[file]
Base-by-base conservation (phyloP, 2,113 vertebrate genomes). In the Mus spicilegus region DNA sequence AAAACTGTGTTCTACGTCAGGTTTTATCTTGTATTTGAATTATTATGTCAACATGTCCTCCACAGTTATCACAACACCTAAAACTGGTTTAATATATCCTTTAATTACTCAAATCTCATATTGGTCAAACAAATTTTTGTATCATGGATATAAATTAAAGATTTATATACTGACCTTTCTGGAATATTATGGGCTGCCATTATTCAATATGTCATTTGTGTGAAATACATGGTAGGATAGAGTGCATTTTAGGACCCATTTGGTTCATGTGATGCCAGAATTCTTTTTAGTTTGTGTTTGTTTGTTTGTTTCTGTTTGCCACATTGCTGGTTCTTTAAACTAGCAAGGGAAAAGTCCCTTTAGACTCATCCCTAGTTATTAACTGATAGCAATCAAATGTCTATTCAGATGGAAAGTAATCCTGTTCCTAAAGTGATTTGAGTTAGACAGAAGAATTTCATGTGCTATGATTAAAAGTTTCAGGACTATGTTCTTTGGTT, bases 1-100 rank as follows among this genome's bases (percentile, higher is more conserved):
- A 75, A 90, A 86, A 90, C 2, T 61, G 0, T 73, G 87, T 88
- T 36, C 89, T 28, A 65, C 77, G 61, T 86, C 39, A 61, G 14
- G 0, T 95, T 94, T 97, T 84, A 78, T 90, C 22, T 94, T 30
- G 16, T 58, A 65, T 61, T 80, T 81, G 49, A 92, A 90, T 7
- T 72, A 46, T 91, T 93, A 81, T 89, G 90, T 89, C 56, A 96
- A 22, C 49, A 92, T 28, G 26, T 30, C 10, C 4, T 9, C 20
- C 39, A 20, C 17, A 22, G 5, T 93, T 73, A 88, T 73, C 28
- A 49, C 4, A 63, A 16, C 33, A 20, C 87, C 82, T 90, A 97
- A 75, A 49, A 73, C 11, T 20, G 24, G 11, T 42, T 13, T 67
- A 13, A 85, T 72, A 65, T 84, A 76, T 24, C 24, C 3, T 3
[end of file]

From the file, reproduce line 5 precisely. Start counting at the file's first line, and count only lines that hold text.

- G 16, T 58, A 65, T 61, T 80, T 81, G 49, A 92, A 90, T 7